Boston Community Alcohol Partnership (CAP) has won a national award for its work tackling underage drinking. It received the CAP of the Year Award at an online event on March 31 to launch CAP’s national annual report and highlight the resilience and determination of local communities to tackle alcohol harm among young people, improve their health and wellbeing and enhance their communities during this challenging time.
Presenting the award, Matt Warman, MP for Boston and Skegness, said: “Boston CAP has done truly brilliant work in reducing young people’s alcohol abuse and street drinking in the town. It’s another great example of Boston’s organisations working together - and with the community - to improve the health and wellbeing of young people. CAP brings together local retailers, police, trading standards, schools, youth groups, and community organisations, all with the support of Boston Borough Council. I am delighted to present the CAP of the Year Award to Inspector Francesca Harrod and Sergeant Kate Odlin, and I’m pleased they’ve both been acknowledged for their hard work in reducing alcohol abuse through Boston CAP."
The CAP has achieved some notable successes since its launch in 2016, with big reductions in alcohol sales to under-18s, in the number of residents reporting young people being drunk and rowdy in public places and the incidence of alcohol related litter in the town. The percentage of 13, 14, 15 and 16 year old students saying that they drink alcohol on a weekly basis has reduced from 13% to 7%.
The CAP is proud of the way it involves young people in its work. It engages with local schools and colleges and provides work experience to learners on Boston College Uniformed Public Services course, inviting them along on Challenge 25 and refusals checks and involving them in residents and licensing surveys. CAP co-ordinator Inspector Francesca Harrod of Boston Neighbourhood Policing says: “They learn, licensees learn and the public see young people invested in their own wellbeing and the wellbeing of the town.”
During lockdown the CAP came up with some innovative ways to get its messages out to the community about the risks of underage drinking, including circulating alcohol awareness videos to schools and young people’s centres and placing eye catching bollard covers around the town. A police display vehicle made frequent rounds, using its large screen on the side of the vehicle to show messages and videos, while the Road Hog Christian Outreach Bus patrolled hotspot areas.
Inspector Harrod adds: “We have some grand plans for the easing of COVID restrictions, including addressing county lines drug dealing. Drinking leading to vulnerability which others can exploit, getting youngsters sucked in to increasingly riskier behaviours. We also aim to get some aspirational figures from the skate world to attend a skills competition at our new skate park, and at the same time getting alcohol messages out to young people in a fun way.”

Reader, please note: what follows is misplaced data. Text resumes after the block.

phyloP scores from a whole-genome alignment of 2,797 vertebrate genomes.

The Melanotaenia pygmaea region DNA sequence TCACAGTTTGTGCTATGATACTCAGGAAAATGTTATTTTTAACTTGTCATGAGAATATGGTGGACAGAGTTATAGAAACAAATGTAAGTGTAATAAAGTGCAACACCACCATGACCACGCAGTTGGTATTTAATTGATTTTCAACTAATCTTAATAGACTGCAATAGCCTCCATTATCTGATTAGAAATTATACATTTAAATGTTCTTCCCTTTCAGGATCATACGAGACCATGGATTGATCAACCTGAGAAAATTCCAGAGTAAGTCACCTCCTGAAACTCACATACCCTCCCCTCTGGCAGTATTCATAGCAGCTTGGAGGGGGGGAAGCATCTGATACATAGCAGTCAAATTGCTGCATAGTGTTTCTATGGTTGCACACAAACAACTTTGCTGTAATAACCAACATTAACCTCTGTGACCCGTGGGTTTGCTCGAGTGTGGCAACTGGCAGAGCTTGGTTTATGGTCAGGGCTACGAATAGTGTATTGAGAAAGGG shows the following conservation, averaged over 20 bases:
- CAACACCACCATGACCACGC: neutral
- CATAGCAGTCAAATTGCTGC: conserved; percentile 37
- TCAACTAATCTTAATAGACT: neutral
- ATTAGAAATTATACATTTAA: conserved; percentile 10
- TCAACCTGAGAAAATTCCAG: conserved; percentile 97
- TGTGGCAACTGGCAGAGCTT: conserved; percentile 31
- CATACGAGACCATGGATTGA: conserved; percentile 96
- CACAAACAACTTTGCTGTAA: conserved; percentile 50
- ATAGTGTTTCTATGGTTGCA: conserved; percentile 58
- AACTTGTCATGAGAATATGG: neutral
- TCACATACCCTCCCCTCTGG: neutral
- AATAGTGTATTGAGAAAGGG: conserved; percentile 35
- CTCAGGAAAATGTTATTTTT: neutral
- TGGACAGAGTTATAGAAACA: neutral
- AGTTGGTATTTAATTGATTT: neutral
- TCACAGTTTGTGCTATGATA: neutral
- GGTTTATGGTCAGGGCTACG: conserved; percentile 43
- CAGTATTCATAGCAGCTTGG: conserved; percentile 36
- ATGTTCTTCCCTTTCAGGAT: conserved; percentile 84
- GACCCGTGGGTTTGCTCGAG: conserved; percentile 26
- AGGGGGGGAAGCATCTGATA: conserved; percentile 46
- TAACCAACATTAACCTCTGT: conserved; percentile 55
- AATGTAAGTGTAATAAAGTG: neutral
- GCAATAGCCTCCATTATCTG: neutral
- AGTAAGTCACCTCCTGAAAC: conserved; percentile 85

214 CAP schemes have now been launched throughout the country. They are made up of partnerships between retailers, local authorities, police, schools, neighbourhood groups and health providers, working together to empower communities to tackle alcohol-related harm to young people and improve their health and wellbeing.
The national CAP annual report, launched at the online event, shows how this innovative partnership approach has brought significant reductions around the UK in alcohol supply to children, alcohol-related anti-social behaviour and underage street drinking.
Nationally, CAP evaluations for the period 2016-2020 show:
- 61% average reductions in weekly drinking among 13-16 year olds
- 99% of retailers passed Challenge 25 compliance test for alcohol sales
- 86% of retailers did not sell alcohol when they suspected it was a ‘proxy’ sale
- 50% reduction in young people hanging around shops and asking adults to buy alcohol for them
- 42% reduction in youth alcohol-related anti-social behaviour
Derek Lewis, Chair of CAP, says: "Like many organisations, CAP has been hit hard by Covid. Nevertheless, the power of the partnership model to respond to changing circumstances and innovate has never been more clearly demonstrated. The examples in this report show how, despite the pandemic, CAPs have found creative ways to protect young people from alcohol harm and promote their health and wellbeing. We have also seized the opportunity to invest in the future by developing our work in Scotland and creating online resources to enable us to grow faster and be even more cost-effective."
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About Community Alcohol Partnerships:
- Since CAP was created in 2007, it has launched 214 schemes in England, Scotland and Wales. They bring together a range of local stakeholders with a shared interest in preventing underage drinking and encouraging responsible drinking among young adults. CAPs are made up of partnerships between retailers, local authorities, police, schools, neighbourhood groups and health providers, working together to empower communities to tackle alcohol-related harm to young people, improve their health and wellbeing and enhance their communities.
- For more information and to see the annual report: www.communityalcoholpartnerships.co.uk